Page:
Years (and years) ago when I was a kid, I can remember very few kids in my class that were overweight. These days, overweight is slowly becoming the norm. The Centers for Disease Control and Prevention1 reports that the percentage of obese kids has tripled over the last thirty years and that one-third of American children and adolescents are obese or overweight.
That is a terrifying prospect for the health of our future generations.
No parent wants their child to be unhealthy or to be subjected to ridicule by other kids but somehow this thing has gotten away from us.
But who doesn’t squirm at the thought of talking with a child about losing weight? That could potentially be an emotionally scarring experience for them if not approached in a thoughtful, sensitive manner. However, it is well worth a bit of discomfort to prevent a lifetime of ill-health for our children.
The best way to broach the subject is by implementing a whole family approach to healthy living.
This is the time to be selfless. Your kids depend on you to steer them in the right direction. If you constantly eat unhealthy foods with your kids they are going to learn unhealthy habits. Give them headstart, not a handicap.
If your child is already overweight, but still has a lot of growing to do, experts do not recommend cutting calories unless their health care provider has recommended they do so. Rather, as Dan Kirschenbaum, PhD, an obesity expert and professor of psychiatry and behavioral sciences at Northwestern University suggests, aim to maintain your child’s weight rather than lose weight. This will allow your young overweight child to grow into his or her weight.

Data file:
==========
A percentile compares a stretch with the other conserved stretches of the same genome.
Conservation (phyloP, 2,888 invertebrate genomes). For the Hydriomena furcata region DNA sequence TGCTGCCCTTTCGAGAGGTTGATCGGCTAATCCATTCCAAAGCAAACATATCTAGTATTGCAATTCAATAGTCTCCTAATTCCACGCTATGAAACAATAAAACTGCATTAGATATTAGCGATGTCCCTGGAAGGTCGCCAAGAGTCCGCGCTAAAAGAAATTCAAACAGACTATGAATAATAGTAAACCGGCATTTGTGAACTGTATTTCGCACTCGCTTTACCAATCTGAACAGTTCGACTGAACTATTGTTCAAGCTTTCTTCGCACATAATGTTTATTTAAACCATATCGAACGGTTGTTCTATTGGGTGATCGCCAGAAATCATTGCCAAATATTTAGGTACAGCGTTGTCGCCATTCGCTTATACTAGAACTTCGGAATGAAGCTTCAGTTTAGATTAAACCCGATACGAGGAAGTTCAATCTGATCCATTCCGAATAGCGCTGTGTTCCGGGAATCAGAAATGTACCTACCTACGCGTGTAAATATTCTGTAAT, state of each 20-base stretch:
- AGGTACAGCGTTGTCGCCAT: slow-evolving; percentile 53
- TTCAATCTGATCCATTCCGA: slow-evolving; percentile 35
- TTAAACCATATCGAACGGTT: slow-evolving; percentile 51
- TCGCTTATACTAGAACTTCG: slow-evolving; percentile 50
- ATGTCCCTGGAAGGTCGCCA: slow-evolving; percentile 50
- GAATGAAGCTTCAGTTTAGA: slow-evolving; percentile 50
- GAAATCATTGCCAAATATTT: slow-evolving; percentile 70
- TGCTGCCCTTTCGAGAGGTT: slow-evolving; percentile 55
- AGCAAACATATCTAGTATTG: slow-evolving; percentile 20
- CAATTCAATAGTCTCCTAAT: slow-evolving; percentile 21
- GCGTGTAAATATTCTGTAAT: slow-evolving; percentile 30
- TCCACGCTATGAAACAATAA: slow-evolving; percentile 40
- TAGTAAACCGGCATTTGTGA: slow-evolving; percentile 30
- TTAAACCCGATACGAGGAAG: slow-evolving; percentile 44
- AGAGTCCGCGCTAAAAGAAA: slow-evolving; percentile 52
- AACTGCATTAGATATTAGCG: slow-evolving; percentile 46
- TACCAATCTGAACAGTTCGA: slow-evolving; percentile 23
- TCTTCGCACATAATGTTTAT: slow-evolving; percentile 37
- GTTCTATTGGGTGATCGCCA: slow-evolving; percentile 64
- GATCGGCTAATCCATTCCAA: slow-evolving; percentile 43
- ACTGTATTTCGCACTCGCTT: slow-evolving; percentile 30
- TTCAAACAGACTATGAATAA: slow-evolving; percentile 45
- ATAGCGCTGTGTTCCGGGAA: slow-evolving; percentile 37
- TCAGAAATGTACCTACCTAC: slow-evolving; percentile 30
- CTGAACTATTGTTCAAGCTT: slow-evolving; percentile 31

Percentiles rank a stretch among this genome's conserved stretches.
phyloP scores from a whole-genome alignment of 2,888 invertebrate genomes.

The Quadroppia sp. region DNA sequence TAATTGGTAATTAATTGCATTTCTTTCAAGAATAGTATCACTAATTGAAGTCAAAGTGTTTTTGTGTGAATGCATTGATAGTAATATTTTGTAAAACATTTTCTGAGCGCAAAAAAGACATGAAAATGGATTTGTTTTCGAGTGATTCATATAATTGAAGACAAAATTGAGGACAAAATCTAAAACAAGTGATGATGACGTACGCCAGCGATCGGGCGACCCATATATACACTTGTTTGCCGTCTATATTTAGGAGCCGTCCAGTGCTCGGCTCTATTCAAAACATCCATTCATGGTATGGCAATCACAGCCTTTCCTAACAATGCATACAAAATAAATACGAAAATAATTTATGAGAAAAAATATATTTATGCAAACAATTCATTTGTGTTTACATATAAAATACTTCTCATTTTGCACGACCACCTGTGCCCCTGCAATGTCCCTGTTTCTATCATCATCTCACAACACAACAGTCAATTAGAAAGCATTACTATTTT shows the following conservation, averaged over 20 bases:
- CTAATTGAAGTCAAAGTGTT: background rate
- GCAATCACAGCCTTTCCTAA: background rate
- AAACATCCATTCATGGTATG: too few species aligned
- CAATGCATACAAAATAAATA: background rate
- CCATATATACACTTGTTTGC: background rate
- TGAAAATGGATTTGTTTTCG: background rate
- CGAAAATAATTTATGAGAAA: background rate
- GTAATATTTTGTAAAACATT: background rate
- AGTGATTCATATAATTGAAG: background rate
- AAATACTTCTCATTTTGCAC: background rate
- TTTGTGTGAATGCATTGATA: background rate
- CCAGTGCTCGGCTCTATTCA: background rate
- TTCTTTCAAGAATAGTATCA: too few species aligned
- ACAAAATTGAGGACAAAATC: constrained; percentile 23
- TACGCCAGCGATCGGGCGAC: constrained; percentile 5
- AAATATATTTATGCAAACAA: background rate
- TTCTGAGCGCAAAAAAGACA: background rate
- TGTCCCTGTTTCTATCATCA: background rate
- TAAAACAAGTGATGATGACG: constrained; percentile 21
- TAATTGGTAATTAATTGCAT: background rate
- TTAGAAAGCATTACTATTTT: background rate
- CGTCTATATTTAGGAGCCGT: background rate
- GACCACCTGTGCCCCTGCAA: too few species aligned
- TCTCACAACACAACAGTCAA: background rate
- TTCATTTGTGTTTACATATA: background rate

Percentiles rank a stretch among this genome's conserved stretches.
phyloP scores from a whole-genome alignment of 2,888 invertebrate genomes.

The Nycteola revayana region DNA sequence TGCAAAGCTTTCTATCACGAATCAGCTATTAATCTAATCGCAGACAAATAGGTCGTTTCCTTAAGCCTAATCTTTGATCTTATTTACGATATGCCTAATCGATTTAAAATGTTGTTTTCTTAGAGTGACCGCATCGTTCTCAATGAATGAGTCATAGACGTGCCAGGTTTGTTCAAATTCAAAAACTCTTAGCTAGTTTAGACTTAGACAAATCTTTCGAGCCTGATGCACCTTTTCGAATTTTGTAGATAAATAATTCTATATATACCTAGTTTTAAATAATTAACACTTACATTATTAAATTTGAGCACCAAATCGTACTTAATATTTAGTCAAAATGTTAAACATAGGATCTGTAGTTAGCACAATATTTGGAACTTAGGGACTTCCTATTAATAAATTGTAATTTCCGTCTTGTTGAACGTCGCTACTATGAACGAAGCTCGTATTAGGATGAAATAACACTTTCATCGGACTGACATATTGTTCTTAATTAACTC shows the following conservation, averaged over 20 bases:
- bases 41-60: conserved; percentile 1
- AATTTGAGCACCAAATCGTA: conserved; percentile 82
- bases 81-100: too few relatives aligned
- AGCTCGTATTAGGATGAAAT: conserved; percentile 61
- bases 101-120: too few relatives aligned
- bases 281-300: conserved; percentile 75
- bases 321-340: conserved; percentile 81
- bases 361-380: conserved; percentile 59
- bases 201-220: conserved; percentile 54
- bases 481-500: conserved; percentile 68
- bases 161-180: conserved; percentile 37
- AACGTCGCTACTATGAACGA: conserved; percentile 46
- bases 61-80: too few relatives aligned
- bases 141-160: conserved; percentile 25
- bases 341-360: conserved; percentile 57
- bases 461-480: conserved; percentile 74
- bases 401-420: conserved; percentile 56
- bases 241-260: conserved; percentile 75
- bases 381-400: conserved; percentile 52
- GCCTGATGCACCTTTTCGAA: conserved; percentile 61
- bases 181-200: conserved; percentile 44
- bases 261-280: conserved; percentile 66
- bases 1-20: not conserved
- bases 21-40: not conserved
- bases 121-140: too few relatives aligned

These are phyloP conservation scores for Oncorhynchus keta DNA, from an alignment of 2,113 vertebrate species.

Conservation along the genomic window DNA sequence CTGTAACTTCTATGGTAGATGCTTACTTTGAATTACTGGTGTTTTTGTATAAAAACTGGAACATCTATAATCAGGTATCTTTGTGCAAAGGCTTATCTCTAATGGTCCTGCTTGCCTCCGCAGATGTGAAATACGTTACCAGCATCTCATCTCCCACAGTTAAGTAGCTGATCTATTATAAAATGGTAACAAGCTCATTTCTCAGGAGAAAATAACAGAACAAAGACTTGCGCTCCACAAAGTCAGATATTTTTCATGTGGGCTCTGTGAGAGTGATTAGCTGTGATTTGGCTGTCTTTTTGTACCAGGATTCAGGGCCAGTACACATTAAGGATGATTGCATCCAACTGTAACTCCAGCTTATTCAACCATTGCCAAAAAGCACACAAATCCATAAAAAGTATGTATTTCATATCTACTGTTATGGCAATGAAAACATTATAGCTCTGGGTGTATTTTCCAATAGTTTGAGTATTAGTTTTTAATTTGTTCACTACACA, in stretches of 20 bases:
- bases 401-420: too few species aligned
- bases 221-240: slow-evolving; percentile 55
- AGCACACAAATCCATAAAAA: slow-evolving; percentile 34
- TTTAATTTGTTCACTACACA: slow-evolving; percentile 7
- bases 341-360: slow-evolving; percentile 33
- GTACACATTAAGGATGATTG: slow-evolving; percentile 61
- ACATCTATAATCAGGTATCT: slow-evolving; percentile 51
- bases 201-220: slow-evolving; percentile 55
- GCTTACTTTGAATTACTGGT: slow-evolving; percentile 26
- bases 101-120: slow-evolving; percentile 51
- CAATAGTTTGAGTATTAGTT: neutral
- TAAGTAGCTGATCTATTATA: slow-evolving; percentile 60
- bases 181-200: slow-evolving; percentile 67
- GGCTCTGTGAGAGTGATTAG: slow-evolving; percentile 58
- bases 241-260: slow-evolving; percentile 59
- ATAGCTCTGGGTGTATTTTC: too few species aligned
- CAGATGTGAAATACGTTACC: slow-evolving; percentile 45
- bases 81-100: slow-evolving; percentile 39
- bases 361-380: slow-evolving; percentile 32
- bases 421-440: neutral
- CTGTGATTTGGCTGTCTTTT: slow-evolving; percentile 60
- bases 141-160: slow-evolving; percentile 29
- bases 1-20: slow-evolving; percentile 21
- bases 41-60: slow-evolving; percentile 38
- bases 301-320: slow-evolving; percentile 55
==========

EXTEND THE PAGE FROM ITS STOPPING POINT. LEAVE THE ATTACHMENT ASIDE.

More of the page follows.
As a whole family approach to your child’s weight loss there are several easy things you can do to help them embrace a healthier lifestyle.
Ban sugary drinks in the house. Sodas, fruit punch and fruit juices are terrible culprits in childhood obesity. Simply eliminating these drinks and replacing them with water will jump-start any child’s safe weight loss journey.
Limit television to under two hours a day and replace that T.V. time with exercise. Any kind of exercise, even walking up and down stairs or doing jumping jacks doing commercials, is good.
Make meals at home as often as possible. Restaurant food is almost always less healthy than home-cooked and fast “food” is nothing but a caloric wasteland with little to no nutritional value and tons of extra calories.
While you’re at it, eat at a table instead of in front of the T.V. At least part of the time. It really does help to prevent overeating.
Keep washed, bite-size fruit and veggies available to encourage healthy snacking.
Making these small changes for your whole family might take a bit of adjustment but will be well worth it for your child’s long-term health and happiness. Ask your Genetix Program coach how they can help you make the right choices for yourself and your children. You can do it and we can help!